Libya cattle shipments resume
Libya was a valuable market for Irish live cattle exports in the past, taking 81,420 cattle valued at more than EURO 70 million in 1995. Photograph: David Sleator/The Irish Times
Some 500 cattle are being loaded on to the Al Mahmoud Express ship in Waterford port today, joining 2,400 others bound for Libya in the first shipment of live cattle to the country since the mid-1990s.
It is expected to sail to Tripoli this evening or tomorrow. The cattle were bought through marts and directly from farms in recent weeks.
Libya was a valuable market for Irish live cattle exports in the past, taking 81,420 cattle valued at more than €70 million in 1995. However, in 1996 Libya banned beef imports from the EU because of the BSE outbreak.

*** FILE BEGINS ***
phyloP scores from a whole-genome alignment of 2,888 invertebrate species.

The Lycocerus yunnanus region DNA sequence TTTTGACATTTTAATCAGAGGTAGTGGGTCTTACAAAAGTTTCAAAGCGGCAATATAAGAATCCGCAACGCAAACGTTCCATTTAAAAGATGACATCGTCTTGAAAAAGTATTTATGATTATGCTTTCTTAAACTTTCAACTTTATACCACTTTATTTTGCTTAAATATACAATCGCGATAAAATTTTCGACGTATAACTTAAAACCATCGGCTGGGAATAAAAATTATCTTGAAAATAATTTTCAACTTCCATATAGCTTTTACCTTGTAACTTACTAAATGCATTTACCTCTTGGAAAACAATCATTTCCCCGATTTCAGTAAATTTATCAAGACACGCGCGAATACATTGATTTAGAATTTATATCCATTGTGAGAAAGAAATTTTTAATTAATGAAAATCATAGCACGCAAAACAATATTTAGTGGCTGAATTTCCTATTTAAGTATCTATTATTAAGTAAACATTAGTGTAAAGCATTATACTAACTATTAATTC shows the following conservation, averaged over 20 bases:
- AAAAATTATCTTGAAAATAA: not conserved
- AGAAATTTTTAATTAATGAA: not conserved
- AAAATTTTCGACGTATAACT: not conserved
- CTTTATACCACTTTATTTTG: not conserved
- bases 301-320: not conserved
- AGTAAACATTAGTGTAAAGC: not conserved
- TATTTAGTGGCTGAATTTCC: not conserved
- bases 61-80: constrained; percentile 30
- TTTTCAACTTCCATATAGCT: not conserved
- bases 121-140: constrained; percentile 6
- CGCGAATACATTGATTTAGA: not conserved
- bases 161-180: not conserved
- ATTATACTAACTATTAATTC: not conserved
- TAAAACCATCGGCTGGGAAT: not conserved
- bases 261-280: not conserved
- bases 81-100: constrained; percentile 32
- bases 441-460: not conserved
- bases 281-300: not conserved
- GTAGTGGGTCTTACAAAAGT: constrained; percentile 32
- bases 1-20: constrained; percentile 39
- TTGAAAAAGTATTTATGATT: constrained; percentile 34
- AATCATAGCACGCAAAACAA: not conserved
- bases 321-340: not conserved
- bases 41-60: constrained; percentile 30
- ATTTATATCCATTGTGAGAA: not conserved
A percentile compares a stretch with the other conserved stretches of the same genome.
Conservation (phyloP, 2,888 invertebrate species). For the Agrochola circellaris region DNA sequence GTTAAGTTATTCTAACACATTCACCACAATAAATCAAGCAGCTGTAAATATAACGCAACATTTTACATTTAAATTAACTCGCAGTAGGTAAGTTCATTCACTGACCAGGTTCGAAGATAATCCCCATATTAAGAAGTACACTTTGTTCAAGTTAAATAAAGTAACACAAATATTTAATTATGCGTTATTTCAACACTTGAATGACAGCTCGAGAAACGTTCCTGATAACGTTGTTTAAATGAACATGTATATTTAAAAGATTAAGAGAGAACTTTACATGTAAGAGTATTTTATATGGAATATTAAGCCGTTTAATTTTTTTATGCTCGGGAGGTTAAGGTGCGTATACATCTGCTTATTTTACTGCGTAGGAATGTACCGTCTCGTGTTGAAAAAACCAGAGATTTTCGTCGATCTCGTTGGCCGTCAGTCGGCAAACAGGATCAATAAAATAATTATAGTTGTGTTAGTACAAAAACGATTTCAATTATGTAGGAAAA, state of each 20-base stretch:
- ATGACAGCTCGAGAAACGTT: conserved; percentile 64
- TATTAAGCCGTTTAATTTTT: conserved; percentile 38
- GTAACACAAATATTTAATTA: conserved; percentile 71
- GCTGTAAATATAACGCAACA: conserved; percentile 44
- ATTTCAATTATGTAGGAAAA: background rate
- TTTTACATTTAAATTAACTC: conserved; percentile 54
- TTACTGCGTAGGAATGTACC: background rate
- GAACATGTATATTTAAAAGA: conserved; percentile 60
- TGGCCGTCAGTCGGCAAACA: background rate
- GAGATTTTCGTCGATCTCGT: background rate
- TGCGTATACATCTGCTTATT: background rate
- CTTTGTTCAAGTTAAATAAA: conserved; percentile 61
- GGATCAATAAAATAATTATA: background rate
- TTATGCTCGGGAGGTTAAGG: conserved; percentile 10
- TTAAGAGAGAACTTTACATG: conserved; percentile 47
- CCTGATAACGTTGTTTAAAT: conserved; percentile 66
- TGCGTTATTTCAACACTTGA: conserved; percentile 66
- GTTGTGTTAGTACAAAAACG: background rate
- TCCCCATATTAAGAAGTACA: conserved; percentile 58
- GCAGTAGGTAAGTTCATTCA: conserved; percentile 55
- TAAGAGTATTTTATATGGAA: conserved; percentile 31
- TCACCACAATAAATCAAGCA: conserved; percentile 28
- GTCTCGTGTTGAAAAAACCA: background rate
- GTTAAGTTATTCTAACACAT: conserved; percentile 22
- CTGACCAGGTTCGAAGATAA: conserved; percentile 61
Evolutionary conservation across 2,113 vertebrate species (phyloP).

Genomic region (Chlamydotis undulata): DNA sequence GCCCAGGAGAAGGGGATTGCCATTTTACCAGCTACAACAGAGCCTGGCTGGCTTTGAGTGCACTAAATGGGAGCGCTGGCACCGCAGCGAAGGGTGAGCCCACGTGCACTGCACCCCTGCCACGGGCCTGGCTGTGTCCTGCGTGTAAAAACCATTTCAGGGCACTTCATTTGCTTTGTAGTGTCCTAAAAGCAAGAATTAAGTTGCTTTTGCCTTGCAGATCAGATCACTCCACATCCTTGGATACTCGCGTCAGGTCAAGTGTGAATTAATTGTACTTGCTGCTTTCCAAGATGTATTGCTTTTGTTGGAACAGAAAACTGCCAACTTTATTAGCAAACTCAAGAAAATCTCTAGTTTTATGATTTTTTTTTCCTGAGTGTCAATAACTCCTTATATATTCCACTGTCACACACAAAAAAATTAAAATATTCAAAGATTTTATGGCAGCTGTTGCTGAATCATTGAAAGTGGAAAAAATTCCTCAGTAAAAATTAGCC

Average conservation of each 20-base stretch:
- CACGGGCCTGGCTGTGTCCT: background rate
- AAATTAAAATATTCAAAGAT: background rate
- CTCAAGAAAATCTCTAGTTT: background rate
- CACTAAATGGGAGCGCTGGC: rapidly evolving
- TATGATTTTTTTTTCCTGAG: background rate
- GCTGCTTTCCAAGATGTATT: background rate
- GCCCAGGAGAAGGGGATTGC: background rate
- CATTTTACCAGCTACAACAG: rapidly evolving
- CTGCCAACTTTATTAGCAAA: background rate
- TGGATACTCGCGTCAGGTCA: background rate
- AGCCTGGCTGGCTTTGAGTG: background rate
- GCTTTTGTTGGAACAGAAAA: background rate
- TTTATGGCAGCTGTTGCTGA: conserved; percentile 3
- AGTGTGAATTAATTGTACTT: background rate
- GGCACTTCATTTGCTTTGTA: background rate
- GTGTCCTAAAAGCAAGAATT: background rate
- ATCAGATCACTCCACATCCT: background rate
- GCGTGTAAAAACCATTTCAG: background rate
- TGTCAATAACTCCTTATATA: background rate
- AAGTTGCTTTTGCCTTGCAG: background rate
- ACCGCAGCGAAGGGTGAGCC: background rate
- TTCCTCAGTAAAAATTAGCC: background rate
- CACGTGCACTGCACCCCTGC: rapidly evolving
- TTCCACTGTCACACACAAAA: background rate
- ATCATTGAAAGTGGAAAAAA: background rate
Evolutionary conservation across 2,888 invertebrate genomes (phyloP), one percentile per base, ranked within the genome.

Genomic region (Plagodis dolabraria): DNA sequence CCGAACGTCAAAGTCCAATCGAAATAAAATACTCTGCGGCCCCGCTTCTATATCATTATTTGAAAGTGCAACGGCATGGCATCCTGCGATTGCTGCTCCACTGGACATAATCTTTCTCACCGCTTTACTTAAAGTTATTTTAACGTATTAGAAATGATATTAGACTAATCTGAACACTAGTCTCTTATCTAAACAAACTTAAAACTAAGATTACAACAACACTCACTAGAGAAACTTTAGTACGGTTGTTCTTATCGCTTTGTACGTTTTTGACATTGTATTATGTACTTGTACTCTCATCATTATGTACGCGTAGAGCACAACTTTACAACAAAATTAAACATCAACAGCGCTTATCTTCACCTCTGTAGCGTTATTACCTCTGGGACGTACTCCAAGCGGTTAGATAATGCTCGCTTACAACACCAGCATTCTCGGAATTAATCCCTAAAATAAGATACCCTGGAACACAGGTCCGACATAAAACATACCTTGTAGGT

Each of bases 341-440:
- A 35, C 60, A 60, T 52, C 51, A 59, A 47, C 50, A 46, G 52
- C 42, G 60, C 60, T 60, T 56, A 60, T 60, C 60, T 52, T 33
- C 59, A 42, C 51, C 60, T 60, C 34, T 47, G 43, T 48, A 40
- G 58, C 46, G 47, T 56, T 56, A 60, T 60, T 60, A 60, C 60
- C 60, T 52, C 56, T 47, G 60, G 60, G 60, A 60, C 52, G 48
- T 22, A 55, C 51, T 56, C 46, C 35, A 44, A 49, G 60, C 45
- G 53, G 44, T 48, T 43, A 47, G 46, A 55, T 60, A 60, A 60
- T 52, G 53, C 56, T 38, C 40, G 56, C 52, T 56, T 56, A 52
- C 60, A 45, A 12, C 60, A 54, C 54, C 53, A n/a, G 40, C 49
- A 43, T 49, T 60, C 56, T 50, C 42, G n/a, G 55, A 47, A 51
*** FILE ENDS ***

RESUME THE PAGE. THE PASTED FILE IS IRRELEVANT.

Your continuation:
Department of Agriculture officials inspected and approved the Al Mahmoud Express ship in recent weeks and Minister for Agriculture Simon Coveney welcomed the resumption of the trade.
He said the current Irish regulation in relation to the approval of ships for livestock transport set a higher standard than that which applied in other EU Member States "and this is justified not only on sound animal welfare reasons but also because it reflects the nature of the shipping routes from this island".
Animal welfare organisations have expressed concern about the resumption of the trade.
Vegan Ireland and the Alliance for Animal Rights are holding a candlelit vigil at the port this evening, to highlight their objection to the resumption of the live export trade to Libya.
IFA president John Bryan was at the port this morning and welcomed the resumption of the live export trade to Libya. He said a strong live export trade was "absolutely essential" for the €2 billion Irish beef and livestock sector.